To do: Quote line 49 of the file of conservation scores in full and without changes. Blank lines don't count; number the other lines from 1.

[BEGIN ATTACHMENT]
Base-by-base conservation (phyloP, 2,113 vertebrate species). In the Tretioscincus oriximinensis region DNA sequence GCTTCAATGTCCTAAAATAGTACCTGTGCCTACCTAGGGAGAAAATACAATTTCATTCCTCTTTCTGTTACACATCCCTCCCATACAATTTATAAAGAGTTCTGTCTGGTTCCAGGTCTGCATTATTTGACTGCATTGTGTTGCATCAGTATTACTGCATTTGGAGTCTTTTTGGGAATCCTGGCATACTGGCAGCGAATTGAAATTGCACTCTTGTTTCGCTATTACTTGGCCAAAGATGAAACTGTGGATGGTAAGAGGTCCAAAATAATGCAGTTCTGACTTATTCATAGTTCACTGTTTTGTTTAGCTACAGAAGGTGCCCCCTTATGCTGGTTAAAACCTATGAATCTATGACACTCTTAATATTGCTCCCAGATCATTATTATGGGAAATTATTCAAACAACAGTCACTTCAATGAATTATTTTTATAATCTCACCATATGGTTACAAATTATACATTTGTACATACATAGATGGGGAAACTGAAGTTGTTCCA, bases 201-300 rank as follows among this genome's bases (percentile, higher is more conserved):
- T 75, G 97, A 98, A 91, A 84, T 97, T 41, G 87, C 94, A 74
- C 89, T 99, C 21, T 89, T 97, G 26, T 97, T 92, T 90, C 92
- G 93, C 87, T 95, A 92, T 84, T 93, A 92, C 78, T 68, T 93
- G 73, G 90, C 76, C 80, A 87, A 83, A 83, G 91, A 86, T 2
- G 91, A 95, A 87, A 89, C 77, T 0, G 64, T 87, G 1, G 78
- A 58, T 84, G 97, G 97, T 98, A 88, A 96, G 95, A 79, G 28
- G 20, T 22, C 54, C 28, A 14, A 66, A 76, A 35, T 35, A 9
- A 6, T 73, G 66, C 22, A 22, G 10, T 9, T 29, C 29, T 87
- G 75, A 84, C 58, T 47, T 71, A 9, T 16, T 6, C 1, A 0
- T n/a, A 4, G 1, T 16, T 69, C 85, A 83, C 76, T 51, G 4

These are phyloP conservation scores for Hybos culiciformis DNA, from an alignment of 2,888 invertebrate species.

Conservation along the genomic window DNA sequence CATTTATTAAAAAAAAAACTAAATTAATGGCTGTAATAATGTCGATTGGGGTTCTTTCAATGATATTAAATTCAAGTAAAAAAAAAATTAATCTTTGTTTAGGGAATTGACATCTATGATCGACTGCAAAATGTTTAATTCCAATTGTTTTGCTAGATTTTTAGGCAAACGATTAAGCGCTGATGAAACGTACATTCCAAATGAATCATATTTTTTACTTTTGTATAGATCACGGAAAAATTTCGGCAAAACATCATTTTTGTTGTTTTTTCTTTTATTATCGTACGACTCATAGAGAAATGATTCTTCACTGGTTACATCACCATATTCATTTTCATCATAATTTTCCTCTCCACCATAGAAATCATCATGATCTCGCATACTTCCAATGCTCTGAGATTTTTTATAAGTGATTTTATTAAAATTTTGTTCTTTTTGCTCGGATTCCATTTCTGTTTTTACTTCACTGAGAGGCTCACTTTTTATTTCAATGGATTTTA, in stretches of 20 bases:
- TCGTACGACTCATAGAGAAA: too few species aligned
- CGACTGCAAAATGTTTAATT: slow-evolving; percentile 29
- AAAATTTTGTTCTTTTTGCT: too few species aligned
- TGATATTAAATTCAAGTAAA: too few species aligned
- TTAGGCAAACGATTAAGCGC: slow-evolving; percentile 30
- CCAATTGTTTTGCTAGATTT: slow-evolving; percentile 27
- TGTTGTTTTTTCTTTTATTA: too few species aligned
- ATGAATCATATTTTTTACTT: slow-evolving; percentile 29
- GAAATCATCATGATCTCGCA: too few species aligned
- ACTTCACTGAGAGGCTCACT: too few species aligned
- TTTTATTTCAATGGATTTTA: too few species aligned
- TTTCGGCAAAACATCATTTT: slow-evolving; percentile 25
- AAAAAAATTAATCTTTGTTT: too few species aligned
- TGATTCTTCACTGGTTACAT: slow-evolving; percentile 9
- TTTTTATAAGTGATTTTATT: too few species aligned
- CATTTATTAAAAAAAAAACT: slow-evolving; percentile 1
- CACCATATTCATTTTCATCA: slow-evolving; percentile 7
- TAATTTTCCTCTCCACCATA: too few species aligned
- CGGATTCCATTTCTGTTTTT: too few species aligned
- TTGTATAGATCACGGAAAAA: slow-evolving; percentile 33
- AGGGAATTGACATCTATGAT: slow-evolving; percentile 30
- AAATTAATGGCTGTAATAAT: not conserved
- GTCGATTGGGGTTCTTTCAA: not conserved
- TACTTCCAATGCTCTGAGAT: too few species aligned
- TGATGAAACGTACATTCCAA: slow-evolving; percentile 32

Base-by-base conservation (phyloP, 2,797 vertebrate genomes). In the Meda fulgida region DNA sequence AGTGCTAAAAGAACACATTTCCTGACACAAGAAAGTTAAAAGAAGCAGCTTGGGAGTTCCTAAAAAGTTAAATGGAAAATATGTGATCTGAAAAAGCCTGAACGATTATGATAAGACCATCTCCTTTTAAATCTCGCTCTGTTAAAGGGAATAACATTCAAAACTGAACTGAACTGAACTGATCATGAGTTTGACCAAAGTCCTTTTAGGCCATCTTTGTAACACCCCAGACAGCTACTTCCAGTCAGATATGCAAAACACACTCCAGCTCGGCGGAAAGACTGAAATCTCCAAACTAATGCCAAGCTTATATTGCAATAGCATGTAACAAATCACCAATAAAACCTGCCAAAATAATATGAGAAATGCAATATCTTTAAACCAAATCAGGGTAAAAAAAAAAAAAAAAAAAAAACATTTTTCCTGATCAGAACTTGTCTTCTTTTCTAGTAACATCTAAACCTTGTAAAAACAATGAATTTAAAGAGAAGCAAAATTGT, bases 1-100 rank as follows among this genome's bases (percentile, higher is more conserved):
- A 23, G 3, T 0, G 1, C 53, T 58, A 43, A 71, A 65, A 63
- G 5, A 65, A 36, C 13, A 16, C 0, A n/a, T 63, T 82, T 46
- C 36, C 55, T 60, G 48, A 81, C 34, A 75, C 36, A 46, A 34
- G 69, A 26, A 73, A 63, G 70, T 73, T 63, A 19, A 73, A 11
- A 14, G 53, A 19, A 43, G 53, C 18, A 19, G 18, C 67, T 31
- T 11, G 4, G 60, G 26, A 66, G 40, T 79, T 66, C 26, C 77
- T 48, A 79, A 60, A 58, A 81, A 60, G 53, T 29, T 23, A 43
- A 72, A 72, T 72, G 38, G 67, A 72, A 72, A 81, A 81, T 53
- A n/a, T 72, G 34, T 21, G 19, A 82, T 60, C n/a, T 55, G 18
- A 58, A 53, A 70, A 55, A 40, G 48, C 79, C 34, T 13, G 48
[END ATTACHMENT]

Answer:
- A 58, A 53, A 70, A 55, A 40, G 48, C 79, C 34, T 13, G 48